Now, I’m coming to understand that you should never judge a whisky on first impressions. That may make a mockery of all those tasting sessions and festivals, but I have found it to be almost unequivocally true that whisky ‘opens up’ after the bottle has been open for an indeterminate amount of time. It can be months or merely weeks, but whatever it is, it really seems to work.

So while I was able to accept the complexity of Lot 40 at first, it was a few weeks before the sharper edges appeared to mellow out to produce a far more rounded and balanced spirit. All the negative elements I described previously… were still there, but they had actually begun to add to the experience, and make their contribution to Lot 40 deffo being my number one Canadian whisky. But how long would it last?

As the bottle approached the bottom, it was time for a direct comparison with another Canadian rye that I picked up on our last trip there, Highwood Distillers’ Centennial Limited Edition.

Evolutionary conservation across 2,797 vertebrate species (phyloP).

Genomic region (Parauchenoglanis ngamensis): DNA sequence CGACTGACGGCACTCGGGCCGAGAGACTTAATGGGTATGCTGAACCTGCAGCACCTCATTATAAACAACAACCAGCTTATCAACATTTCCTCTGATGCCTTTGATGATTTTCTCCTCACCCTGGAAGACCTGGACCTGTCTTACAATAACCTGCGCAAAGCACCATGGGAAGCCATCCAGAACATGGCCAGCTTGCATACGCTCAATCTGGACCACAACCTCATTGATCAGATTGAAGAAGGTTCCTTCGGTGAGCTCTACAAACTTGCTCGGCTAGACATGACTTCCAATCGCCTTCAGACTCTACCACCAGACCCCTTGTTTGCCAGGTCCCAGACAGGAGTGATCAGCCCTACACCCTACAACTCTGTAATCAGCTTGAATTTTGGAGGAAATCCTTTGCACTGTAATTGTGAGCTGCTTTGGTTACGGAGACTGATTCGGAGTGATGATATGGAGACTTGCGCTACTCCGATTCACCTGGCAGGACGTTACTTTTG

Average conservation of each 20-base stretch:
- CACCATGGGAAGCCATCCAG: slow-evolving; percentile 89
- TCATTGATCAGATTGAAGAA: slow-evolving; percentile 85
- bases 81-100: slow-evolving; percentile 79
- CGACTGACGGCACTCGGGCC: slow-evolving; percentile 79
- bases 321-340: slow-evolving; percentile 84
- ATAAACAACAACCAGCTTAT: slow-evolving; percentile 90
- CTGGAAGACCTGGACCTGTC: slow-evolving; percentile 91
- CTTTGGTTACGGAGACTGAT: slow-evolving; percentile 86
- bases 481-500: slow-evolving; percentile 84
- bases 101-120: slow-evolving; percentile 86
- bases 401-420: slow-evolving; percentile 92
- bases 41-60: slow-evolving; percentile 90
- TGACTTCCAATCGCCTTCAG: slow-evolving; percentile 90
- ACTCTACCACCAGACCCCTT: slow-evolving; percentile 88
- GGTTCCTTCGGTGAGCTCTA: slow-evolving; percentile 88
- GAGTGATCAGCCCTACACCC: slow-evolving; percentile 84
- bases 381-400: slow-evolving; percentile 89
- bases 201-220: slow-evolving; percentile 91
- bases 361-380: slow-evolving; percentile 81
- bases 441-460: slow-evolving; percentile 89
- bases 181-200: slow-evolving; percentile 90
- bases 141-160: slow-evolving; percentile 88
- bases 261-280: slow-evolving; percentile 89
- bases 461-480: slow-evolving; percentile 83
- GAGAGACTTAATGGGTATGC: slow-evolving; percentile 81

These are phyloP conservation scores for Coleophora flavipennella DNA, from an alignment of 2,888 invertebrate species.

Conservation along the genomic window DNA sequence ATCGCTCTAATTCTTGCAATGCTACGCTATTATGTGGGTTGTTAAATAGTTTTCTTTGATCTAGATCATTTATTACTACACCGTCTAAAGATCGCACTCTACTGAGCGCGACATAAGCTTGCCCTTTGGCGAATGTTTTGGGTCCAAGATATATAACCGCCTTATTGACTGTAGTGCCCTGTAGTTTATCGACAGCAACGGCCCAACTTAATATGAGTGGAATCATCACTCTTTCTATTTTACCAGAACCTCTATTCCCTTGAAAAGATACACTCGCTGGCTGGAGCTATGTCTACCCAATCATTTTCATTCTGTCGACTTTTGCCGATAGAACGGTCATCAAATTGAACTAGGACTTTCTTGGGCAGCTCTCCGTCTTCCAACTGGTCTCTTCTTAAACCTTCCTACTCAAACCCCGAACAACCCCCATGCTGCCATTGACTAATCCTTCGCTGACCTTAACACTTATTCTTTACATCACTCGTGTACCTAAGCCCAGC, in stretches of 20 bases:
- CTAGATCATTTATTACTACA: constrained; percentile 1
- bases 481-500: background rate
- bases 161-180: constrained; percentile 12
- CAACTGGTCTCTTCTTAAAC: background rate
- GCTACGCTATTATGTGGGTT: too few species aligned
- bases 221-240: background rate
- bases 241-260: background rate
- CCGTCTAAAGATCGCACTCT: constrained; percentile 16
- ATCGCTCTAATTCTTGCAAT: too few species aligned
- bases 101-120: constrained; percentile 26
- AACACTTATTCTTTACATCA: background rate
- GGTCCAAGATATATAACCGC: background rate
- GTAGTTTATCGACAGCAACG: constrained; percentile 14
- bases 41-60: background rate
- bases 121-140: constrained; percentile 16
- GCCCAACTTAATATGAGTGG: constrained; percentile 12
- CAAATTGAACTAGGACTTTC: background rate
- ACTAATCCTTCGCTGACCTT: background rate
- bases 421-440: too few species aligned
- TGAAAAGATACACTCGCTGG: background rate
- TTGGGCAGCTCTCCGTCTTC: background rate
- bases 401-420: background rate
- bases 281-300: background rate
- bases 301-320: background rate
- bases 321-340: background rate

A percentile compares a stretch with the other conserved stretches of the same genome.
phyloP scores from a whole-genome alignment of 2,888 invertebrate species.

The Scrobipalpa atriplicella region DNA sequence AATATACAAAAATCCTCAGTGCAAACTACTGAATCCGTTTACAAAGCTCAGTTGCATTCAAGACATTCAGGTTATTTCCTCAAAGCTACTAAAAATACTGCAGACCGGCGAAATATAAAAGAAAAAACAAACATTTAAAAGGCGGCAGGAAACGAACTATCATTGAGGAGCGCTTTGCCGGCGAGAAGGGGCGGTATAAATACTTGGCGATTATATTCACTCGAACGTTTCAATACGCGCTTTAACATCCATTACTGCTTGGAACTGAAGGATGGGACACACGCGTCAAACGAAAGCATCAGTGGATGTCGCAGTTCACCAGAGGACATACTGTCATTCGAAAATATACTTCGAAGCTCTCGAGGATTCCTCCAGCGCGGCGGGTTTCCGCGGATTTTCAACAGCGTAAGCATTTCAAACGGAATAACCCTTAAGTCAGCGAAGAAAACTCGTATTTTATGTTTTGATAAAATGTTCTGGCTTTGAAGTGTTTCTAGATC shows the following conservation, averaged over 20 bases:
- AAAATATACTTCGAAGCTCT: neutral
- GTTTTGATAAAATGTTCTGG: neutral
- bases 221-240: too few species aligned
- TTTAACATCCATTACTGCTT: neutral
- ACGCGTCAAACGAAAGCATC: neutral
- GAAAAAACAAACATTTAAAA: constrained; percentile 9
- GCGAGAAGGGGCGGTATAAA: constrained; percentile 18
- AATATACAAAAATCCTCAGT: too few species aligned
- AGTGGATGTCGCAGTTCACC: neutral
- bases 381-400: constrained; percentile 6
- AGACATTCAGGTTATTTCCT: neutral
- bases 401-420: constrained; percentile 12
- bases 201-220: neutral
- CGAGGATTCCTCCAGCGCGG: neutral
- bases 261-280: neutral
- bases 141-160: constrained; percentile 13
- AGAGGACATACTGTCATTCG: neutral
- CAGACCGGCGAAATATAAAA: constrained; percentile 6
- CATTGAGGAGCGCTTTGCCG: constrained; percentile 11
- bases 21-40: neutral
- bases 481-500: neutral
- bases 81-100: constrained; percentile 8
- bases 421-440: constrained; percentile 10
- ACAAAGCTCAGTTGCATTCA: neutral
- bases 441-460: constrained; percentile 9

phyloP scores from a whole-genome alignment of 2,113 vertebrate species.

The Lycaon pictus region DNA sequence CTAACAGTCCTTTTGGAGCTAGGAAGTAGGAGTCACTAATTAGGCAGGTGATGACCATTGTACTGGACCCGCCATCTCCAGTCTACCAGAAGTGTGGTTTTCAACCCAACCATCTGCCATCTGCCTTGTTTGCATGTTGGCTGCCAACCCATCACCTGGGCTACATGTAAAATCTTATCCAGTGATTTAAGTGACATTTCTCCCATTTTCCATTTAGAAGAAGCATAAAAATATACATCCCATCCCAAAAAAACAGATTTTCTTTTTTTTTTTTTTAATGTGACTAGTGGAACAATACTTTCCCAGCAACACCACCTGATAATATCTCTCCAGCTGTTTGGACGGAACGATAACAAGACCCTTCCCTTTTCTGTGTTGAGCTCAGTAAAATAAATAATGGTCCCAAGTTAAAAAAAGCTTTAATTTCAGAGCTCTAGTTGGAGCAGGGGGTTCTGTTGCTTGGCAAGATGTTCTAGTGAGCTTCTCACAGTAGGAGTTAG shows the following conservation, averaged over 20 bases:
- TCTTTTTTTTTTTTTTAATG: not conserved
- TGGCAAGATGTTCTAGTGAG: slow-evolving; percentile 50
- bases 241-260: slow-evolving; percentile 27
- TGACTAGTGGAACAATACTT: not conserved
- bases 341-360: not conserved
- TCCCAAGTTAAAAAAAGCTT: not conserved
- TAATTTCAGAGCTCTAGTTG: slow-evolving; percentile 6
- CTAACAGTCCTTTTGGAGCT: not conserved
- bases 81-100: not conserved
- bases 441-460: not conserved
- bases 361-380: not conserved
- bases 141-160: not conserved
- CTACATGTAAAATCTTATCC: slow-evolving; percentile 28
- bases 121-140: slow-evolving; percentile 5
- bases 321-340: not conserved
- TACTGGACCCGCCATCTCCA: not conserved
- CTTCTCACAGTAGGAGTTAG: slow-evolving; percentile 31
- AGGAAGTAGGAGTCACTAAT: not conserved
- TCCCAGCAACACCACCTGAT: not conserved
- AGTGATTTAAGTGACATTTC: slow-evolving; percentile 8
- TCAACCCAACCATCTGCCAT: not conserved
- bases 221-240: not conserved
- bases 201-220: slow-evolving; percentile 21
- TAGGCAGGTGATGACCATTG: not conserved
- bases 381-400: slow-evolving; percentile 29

So what have we got here then?

The Centennial comes in a really tall bottle with a utilitarian black label. It is bottled at 40% and comes replete with a story about the master distiller being set a challenge and deciding to use only winter wheat or something. I forget now, I found it quite boring. I do wish distillers would give a bit more information about their product, but sometimes it’s like they’re merely pretending to give information like, tell my why? What was it supposed to achieve? Why is it interesting?

It is supposed to be a limited edition, but there’s no information as to why or how many bottles were produced, or anything really. Limited edition, limited information.

Highwood Centennial in the glass
For the appraisal of the Centennial, let me refer you now to some notes that I made.


Lacks any kind of sweetness or sharpness, leaving me with the impression of dust and tissues. Uninteresting on entry, though growing in confidence the longer you hold it on your tongue.

And that’s about all I got? Seriously, over the course of a whole bottle, I was left with very little impression at all. If we are talking direct comparison, the Lot 40 comes out well on top. I’m not saying there was anything bad about the Centennial, I just think that, like the “story” of its creation, for a “limited edition” it is singularly uninteresting.